About this book
This volume is a summary of a 1S-year effort to determine the effects of prison crowding and their relationship to the broader realm of crowding phenomena and theories. Although the writing of this volume was for the most part a solitary effort, the data and ideas it is based on were mostly the result of a collaborative effort with Verne Cox and Garvin McCain. Their schedules limited their ability to contribute to this volume, but they provided much constructive feedback and assistance. Cox also wrote a preliminary draft of Chapter 3, and both McCain and Cox made major contributions to Chapter S and assisted with several other chapters. I am greatly indebted to these two fine scholars for their efforts and support over the course of our joint research endeavors. In recognition of this fact, the pronoun "we" is used throughout this volume. This research would not have been possible without the cooperation and support of thousands of inmates and hundreds of prison officials. The un conditional support throughout the project from Director Norman Carlson and former regional research director Jerome Mabli, both of the Federal Bureau of Prisons, is also greatly appreciated. Thanks are due to the National Institute of Justice for financial support during various phases of this project. The support of John Spevacek of the Institute was indispens able. Funds were also provided by the Hogg Foundation, U. S. Department of Justice-Civil Rights Division, and the University of Texas at Arlington.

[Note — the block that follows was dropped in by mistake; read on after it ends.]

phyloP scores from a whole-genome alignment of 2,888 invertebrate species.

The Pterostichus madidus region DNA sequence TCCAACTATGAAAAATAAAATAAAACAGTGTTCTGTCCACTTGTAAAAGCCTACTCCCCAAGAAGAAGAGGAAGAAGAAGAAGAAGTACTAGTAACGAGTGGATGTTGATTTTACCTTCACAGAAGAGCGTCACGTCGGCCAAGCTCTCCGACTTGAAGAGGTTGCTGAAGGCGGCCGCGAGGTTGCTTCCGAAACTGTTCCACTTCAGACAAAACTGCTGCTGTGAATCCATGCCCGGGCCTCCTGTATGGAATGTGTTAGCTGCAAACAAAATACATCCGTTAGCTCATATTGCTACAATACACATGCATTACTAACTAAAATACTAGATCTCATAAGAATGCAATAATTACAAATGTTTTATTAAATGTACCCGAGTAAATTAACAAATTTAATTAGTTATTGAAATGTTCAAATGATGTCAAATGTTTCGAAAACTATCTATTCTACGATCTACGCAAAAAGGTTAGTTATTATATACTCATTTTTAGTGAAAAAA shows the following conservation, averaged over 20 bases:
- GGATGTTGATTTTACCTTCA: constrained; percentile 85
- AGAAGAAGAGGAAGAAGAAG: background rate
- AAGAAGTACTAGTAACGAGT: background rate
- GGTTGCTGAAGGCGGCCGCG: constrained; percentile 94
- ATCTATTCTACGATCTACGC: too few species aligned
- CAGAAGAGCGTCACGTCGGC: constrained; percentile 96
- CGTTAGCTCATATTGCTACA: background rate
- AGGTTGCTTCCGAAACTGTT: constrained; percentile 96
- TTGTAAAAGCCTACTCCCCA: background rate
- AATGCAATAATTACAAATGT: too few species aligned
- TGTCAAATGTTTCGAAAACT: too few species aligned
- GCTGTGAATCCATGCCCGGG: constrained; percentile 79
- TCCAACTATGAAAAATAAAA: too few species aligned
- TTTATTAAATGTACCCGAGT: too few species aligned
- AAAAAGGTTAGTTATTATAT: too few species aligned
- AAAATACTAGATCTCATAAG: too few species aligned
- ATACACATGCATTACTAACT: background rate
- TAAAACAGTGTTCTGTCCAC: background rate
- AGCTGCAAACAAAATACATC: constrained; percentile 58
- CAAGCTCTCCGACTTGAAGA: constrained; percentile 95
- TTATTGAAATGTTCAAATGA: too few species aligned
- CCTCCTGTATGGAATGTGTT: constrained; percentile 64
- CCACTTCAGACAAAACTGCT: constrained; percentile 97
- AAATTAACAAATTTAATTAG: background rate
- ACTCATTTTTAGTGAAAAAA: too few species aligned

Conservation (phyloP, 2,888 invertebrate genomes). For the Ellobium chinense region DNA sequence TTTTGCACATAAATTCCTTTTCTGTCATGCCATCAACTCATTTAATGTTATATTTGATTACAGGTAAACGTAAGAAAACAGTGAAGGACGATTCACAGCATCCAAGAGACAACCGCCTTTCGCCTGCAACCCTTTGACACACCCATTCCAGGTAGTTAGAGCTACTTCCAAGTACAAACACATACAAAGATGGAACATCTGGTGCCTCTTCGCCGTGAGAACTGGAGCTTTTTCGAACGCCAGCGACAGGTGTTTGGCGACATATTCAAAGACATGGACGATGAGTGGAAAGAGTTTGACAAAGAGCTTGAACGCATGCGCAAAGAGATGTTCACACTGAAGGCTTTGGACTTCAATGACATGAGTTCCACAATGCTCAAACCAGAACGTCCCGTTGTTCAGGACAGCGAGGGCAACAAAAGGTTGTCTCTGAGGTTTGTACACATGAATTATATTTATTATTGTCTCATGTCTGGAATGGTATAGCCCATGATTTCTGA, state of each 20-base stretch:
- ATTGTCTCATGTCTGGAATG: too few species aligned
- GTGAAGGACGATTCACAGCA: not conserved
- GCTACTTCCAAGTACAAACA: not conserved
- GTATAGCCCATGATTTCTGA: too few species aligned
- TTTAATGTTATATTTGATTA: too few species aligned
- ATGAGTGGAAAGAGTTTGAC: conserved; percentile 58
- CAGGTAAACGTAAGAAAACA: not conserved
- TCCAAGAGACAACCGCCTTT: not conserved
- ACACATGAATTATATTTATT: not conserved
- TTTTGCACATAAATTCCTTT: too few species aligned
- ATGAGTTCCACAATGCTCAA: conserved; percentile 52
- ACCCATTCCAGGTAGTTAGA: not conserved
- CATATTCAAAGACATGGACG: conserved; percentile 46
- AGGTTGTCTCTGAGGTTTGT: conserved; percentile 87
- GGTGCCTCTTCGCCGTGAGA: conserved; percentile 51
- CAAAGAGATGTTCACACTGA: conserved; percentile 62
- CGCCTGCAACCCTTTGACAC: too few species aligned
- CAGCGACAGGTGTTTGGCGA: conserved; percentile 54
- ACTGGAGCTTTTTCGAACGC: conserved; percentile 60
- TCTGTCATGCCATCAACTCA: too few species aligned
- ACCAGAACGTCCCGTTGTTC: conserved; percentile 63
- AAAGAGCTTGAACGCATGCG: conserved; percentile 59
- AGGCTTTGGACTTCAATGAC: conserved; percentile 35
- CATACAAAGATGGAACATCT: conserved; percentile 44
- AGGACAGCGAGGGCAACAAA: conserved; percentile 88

Criminology cognition stress